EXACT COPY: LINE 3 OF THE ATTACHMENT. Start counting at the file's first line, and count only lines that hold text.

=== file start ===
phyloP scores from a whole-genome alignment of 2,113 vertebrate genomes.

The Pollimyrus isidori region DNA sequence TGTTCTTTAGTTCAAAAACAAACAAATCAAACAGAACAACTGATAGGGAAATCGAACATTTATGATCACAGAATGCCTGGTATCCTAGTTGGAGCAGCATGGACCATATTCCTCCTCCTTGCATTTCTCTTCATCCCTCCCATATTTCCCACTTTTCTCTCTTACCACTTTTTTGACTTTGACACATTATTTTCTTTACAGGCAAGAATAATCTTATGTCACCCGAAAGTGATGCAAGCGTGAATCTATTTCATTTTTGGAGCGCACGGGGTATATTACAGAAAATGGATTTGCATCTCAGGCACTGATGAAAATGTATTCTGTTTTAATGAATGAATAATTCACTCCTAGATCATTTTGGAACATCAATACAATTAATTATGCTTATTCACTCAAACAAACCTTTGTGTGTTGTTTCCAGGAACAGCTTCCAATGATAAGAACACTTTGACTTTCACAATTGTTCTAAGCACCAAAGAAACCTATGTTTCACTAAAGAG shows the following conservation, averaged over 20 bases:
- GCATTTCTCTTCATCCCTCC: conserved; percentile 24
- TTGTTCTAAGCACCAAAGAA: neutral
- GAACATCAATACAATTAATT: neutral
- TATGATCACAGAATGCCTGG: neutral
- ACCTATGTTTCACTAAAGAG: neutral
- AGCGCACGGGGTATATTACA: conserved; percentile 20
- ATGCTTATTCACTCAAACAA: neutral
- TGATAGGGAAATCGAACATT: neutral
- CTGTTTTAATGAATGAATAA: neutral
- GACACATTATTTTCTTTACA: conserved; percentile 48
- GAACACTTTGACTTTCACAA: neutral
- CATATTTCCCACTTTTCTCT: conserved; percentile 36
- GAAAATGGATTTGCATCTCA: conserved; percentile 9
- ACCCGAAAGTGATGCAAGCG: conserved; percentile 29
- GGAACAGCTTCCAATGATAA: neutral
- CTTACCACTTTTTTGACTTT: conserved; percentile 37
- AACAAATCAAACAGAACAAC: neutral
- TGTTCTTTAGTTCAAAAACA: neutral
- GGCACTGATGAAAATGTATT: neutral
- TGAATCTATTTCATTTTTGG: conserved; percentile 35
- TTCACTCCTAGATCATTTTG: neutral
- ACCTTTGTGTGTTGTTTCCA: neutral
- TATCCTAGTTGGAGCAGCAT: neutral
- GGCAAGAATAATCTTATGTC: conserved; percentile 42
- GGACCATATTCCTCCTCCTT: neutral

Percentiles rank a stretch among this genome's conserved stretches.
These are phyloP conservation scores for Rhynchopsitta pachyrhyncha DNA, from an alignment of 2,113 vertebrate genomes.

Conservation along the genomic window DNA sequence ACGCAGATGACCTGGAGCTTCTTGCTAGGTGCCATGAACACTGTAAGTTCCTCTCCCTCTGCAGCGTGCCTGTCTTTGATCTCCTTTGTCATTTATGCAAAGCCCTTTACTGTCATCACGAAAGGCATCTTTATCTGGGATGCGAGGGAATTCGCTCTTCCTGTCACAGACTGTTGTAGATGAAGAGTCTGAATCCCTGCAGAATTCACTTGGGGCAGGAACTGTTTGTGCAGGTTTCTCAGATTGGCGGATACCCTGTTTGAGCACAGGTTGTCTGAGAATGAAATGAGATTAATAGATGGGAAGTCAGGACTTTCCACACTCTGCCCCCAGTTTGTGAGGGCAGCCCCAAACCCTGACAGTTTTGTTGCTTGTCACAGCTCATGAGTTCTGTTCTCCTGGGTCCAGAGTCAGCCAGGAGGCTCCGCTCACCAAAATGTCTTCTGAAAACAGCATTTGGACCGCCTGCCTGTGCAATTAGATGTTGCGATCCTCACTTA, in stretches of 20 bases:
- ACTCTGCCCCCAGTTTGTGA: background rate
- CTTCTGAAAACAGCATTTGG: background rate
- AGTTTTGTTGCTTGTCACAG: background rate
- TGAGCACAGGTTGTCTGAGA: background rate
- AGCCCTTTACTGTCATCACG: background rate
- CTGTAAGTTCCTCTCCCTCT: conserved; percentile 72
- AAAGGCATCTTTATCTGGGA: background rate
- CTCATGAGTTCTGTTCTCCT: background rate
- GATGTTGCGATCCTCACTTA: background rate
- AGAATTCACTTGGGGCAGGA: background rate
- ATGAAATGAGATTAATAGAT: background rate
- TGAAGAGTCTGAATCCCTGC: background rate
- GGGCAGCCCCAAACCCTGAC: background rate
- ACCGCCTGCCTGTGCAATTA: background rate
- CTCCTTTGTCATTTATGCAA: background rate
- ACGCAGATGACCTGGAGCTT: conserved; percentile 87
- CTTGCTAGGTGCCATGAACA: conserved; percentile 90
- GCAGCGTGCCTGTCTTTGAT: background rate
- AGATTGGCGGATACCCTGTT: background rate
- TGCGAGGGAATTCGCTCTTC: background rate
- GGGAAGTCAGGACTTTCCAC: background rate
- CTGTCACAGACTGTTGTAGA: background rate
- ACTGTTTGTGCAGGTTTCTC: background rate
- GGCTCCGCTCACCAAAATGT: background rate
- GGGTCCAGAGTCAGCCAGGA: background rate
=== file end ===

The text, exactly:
- GCATTTCTCTTCATCCCTCC: conserved; percentile 24